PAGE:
Just a little more than a decade ago, HIV/AIDS was the leading cause of death for young black women. While their rates of diagnoses have dropped drastically since then, they are still higher than women of other races, and black people are the most affected by HIV of any race or ethnicity in the U.S. The tipping point started 30 years ago, five years into the AIDS crisis, when African American and Latinx populations began to be affected at disproportionately high rates.
While prevention programs and access to affordable healthcare are important to reducing the spread of HIV among black women, part of protecting black women from contracting HIV goes back to reducing incarceration rates among black men. But the specter of President-elect Donald Trump, who has expressed a pretty draconian approach to “restoring law and order” in U.S. cities, could mean a rollback of the significant gains made by prevention efforts in the last decade.
It might sound peculiar that incarceration rates have such an impact on the health of black women. But according to the Center for Disease Control, the rate of inmates diagnosed with HIV in state and federal prisons is more than five times greater than that of people who aren’t incarcerated. Then factor in that black Americans make up nearly 1 million of the total 2.3 million incarcerated population, and that one in three black men can expect to find himself behind bars at some point in his life. Studies have also pointed to mass incarceration as an important factor behind the high rates of HIV among black women—a hidden side effect of America’s criminal justice system.
Laurie Shrage, a professor of philosophy at Florida International University who also studies HIV and AIDS rates among women, points to the high rate of sexual violence, lack of condom and needle distribution, and tattooing as factors that contribute to the virus spreading more easily in prisons. Despite HIV being a well-documented and significant health issue among incarcerated populations, not all prisoners are offered testing so it’s impossible to know what transmission rates are in prisons. And while most inmates contract HIV before they enter the criminal justice system, detention exacerbates the problem. “Even if we have prevention programs in black communities, there are very few in prisons,” Shrage says.
Without testing or prevention, black men go home, back to their girlfriends and wives, and the virus spreads. On top of that, cycling through the prison system can also mean interruptions in treatments and greater chances of infecting sexual partners.
But the high rates of HIV in underserved black communities are not the fault of black men and women. It’s their “social vulnerability,” Shrage says.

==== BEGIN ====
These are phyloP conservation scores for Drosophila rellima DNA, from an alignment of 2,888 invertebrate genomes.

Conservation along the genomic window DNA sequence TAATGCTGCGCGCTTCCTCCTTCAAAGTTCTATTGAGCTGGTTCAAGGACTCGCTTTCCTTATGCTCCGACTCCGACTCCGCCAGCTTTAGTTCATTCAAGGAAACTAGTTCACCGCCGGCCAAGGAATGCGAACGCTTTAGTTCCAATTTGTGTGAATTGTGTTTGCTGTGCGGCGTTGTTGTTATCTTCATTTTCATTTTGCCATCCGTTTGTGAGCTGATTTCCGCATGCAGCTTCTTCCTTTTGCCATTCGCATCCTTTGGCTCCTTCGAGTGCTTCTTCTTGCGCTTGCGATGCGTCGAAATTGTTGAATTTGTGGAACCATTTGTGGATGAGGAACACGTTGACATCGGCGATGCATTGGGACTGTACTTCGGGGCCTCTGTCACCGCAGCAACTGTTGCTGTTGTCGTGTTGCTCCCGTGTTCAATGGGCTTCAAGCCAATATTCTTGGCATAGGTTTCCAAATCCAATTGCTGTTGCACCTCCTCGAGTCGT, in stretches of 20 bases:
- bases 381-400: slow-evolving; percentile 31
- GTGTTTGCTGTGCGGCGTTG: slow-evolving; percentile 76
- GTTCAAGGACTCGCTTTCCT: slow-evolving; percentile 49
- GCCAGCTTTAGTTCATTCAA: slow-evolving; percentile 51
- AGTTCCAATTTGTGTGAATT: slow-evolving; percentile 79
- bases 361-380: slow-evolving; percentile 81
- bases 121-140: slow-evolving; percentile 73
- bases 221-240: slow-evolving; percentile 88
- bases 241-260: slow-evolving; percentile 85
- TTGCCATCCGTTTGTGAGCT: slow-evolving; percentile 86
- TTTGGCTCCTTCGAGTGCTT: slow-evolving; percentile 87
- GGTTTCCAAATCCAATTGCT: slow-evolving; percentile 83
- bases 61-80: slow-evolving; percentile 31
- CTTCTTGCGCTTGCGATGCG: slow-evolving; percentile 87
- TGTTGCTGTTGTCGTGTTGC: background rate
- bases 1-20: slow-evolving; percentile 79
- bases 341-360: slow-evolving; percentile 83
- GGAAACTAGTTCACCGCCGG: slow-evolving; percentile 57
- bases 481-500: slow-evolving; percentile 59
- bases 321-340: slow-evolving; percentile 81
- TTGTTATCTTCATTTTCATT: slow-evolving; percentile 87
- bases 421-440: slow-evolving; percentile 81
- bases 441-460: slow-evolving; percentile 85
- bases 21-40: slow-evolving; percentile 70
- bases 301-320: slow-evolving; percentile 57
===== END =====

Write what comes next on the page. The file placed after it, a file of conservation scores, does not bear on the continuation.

“The relationship [between] mass incarceration and HIV is so complex,” says Naina Khanna, Executive Director at the Positive Women’s Network, an organization that works with women living with HIV. “Blacks are at high risk even when their individual behaviors are not,” she says. Beyond time in prison, less access to affordable and good health care, housing, safety, and education are all factors that make black Americans more vulnerable to HIV. Prevention programs are aimed at what individuals can do to reduce the risk of contracting the virus, but, Shrage explains, those programs don’t address systemic issues. It’s up to policy makers, she says.
While Hillary Clinton pledged to reform the criminal justice system—including strict laws passed by her husband’s administration that had a large hand in increasing the prison population—Trump made his plans for policing America’s black communities crystal clear at the first presidential debate in September.
“These are felons. These are people that are bad people,” he said about Chicagoans with guns. His answer for “curing” America’s inner cities, he’s said time and time again, is to restore law and order. The president-elect wants to ramp up stop-and-frisk, a controversial program that was already dismantled in New York for profiling black and Latinx residents.
If police departments become more emboldened by Trump’s insistence at using stop-and-frisk policies, black men and women will surely end up in jails and prisons even more. If Obama’s policy agenda to move away from criminalizing nonviolent drug offenses ends when his presidency does, drug users who are at high risk for HIV will continue to go to prison and spread the virus.
And “we definitely need to be concerned about what happens if healthcare is dismantled,” says Khanna. If Republicans replace the Affordable Care Act with a healthcare system that reduces coverage for less advantaged Americans, access to HIV medications could be harder to come by.
We don’t yet know what sorts of policies Trump will enact to address the criminal justice system. What we do know now is that black women contract HIV at about 20 times their white counterparts, and black men are six times more likely to contract HIV than white men. And if there aren’t policy changes made to the criminal justice system, then those disparities are unlikely to get smaller.
Correction: A previous version of this article stated that HIV testing is not offered in prisons. It has since been updated to reflect that not all prisoners are offered testing.
Collier Meyerson is a reporter at Fusion with a focus on race and politics. She lives in Brooklyn.